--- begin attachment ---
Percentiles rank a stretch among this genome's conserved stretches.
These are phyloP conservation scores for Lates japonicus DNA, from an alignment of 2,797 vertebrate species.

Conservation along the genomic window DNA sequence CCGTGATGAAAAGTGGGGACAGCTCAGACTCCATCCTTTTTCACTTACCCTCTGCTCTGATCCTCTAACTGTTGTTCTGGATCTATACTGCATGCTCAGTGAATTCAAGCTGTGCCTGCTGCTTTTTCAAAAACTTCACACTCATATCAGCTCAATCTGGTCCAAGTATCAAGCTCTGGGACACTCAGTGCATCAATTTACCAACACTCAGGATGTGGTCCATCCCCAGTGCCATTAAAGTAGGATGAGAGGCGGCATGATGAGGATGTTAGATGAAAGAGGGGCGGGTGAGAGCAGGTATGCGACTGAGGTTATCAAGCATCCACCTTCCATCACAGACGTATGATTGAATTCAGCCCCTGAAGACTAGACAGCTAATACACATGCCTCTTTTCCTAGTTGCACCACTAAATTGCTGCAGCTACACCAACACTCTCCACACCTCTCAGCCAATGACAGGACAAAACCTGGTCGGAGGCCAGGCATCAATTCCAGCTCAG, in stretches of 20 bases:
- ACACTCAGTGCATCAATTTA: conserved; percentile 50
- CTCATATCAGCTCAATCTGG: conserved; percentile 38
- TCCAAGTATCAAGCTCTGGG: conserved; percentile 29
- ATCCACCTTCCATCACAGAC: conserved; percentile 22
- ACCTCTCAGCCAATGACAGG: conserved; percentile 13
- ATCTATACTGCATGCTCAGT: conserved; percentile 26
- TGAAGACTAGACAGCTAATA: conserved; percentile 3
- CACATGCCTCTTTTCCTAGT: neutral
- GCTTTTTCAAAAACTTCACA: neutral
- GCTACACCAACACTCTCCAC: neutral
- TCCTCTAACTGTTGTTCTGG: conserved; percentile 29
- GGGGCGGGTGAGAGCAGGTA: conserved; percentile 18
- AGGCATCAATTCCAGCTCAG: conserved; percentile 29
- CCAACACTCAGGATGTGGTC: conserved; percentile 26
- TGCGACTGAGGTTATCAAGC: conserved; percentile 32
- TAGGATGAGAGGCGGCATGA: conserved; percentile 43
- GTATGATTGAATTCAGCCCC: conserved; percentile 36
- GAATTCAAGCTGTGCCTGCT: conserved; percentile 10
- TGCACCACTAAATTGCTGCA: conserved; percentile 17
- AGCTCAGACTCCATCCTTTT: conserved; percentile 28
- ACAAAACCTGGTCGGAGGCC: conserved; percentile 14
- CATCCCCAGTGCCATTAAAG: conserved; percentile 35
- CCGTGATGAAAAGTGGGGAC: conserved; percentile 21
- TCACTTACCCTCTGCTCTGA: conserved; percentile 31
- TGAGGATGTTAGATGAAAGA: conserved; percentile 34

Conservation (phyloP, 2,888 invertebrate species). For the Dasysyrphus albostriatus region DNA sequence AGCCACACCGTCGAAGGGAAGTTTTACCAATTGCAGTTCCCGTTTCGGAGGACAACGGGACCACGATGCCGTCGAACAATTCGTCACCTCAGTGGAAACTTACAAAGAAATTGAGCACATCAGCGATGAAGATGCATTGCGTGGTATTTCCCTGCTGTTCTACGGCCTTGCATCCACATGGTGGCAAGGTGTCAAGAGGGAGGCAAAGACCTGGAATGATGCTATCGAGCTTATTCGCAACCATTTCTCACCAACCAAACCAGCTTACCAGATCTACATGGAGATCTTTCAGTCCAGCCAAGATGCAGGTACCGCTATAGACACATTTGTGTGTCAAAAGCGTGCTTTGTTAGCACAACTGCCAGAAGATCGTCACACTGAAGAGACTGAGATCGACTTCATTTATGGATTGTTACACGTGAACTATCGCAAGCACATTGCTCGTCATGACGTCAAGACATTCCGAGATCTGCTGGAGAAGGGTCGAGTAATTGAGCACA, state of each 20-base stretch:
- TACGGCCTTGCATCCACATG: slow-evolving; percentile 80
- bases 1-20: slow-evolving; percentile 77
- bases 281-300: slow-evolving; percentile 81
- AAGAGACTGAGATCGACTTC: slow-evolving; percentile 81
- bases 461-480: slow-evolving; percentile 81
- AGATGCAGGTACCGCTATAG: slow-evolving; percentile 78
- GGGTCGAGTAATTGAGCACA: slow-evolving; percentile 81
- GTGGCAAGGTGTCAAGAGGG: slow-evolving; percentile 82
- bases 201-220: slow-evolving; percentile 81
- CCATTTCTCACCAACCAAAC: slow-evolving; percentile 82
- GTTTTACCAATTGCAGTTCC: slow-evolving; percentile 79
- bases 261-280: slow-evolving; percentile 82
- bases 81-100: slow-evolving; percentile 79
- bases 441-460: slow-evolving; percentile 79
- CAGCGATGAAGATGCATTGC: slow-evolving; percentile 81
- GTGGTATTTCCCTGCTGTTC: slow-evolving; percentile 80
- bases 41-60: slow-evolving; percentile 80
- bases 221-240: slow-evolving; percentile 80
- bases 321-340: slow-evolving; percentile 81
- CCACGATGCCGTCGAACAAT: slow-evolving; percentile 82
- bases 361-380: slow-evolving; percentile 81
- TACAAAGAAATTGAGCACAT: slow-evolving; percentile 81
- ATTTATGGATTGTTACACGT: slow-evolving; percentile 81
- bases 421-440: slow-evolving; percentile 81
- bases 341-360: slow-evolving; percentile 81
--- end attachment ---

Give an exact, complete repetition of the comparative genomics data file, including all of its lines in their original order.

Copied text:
Percentiles rank a stretch among this genome's conserved stretches.
These are phyloP conservation scores for Lates japonicus DNA, from an alignment of 2,797 vertebrate species.

Conservation along the genomic window DNA sequence CCGTGATGAAAAGTGGGGACAGCTCAGACTCCATCCTTTTTCACTTACCCTCTGCTCTGATCCTCTAACTGTTGTTCTGGATCTATACTGCATGCTCAGTGAATTCAAGCTGTGCCTGCTGCTTTTTCAAAAACTTCACACTCATATCAGCTCAATCTGGTCCAAGTATCAAGCTCTGGGACACTCAGTGCATCAATTTACCAACACTCAGGATGTGGTCCATCCCCAGTGCCATTAAAGTAGGATGAGAGGCGGCATGATGAGGATGTTAGATGAAAGAGGGGCGGGTGAGAGCAGGTATGCGACTGAGGTTATCAAGCATCCACCTTCCATCACAGACGTATGATTGAATTCAGCCCCTGAAGACTAGACAGCTAATACACATGCCTCTTTTCCTAGTTGCACCACTAAATTGCTGCAGCTACACCAACACTCTCCACACCTCTCAGCCAATGACAGGACAAAACCTGGTCGGAGGCCAGGCATCAATTCCAGCTCAG, in stretches of 20 bases:
- ACACTCAGTGCATCAATTTA: conserved; percentile 50
- CTCATATCAGCTCAATCTGG: conserved; percentile 38
- TCCAAGTATCAAGCTCTGGG: conserved; percentile 29
- ATCCACCTTCCATCACAGAC: conserved; percentile 22
- ACCTCTCAGCCAATGACAGG: conserved; percentile 13
- ATCTATACTGCATGCTCAGT: conserved; percentile 26
- TGAAGACTAGACAGCTAATA: conserved; percentile 3
- CACATGCCTCTTTTCCTAGT: neutral
- GCTTTTTCAAAAACTTCACA: neutral
- GCTACACCAACACTCTCCAC: neutral
- TCCTCTAACTGTTGTTCTGG: conserved; percentile 29
- GGGGCGGGTGAGAGCAGGTA: conserved; percentile 18
- AGGCATCAATTCCAGCTCAG: conserved; percentile 29
- CCAACACTCAGGATGTGGTC: conserved; percentile 26
- TGCGACTGAGGTTATCAAGC: conserved; percentile 32
- TAGGATGAGAGGCGGCATGA: conserved; percentile 43
- GTATGATTGAATTCAGCCCC: conserved; percentile 36
- GAATTCAAGCTGTGCCTGCT: conserved; percentile 10
- TGCACCACTAAATTGCTGCA: conserved; percentile 17
- AGCTCAGACTCCATCCTTTT: conserved; percentile 28
- ACAAAACCTGGTCGGAGGCC: conserved; percentile 14
- CATCCCCAGTGCCATTAAAG: conserved; percentile 35
- CCGTGATGAAAAGTGGGGAC: conserved; percentile 21
- TCACTTACCCTCTGCTCTGA: conserved; percentile 31
- TGAGGATGTTAGATGAAAGA: conserved; percentile 34

Conservation (phyloP, 2,888 invertebrate species). For the Dasysyrphus albostriatus region DNA sequence AGCCACACCGTCGAAGGGAAGTTTTACCAATTGCAGTTCCCGTTTCGGAGGACAACGGGACCACGATGCCGTCGAACAATTCGTCACCTCAGTGGAAACTTACAAAGAAATTGAGCACATCAGCGATGAAGATGCATTGCGTGGTATTTCCCTGCTGTTCTACGGCCTTGCATCCACATGGTGGCAAGGTGTCAAGAGGGAGGCAAAGACCTGGAATGATGCTATCGAGCTTATTCGCAACCATTTCTCACCAACCAAACCAGCTTACCAGATCTACATGGAGATCTTTCAGTCCAGCCAAGATGCAGGTACCGCTATAGACACATTTGTGTGTCAAAAGCGTGCTTTGTTAGCACAACTGCCAGAAGATCGTCACACTGAAGAGACTGAGATCGACTTCATTTATGGATTGTTACACGTGAACTATCGCAAGCACATTGCTCGTCATGACGTCAAGACATTCCGAGATCTGCTGGAGAAGGGTCGAGTAATTGAGCACA, state of each 20-base stretch:
- TACGGCCTTGCATCCACATG: slow-evolving; percentile 80
- bases 1-20: slow-evolving; percentile 77
- bases 281-300: slow-evolving; percentile 81
- AAGAGACTGAGATCGACTTC: slow-evolving; percentile 81
- bases 461-480: slow-evolving; percentile 81
- AGATGCAGGTACCGCTATAG: slow-evolving; percentile 78
- GGGTCGAGTAATTGAGCACA: slow-evolving; percentile 81
- GTGGCAAGGTGTCAAGAGGG: slow-evolving; percentile 82
- bases 201-220: slow-evolving; percentile 81
- CCATTTCTCACCAACCAAAC: slow-evolving; percentile 82
- GTTTTACCAATTGCAGTTCC: slow-evolving; percentile 79
- bases 261-280: slow-evolving; percentile 82
- bases 81-100: slow-evolving; percentile 79
- bases 441-460: slow-evolving; percentile 79
- CAGCGATGAAGATGCATTGC: slow-evolving; percentile 81
- GTGGTATTTCCCTGCTGTTC: slow-evolving; percentile 80
- bases 41-60: slow-evolving; percentile 80
- bases 221-240: slow-evolving; percentile 80
- bases 321-340: slow-evolving; percentile 81
- CCACGATGCCGTCGAACAAT: slow-evolving; percentile 82
- bases 361-380: slow-evolving; percentile 81
- TACAAAGAAATTGAGCACAT: slow-evolving; percentile 81
- ATTTATGGATTGTTACACGT: slow-evolving; percentile 81
- bases 421-440: slow-evolving; percentile 81
- bases 341-360: slow-evolving; percentile 81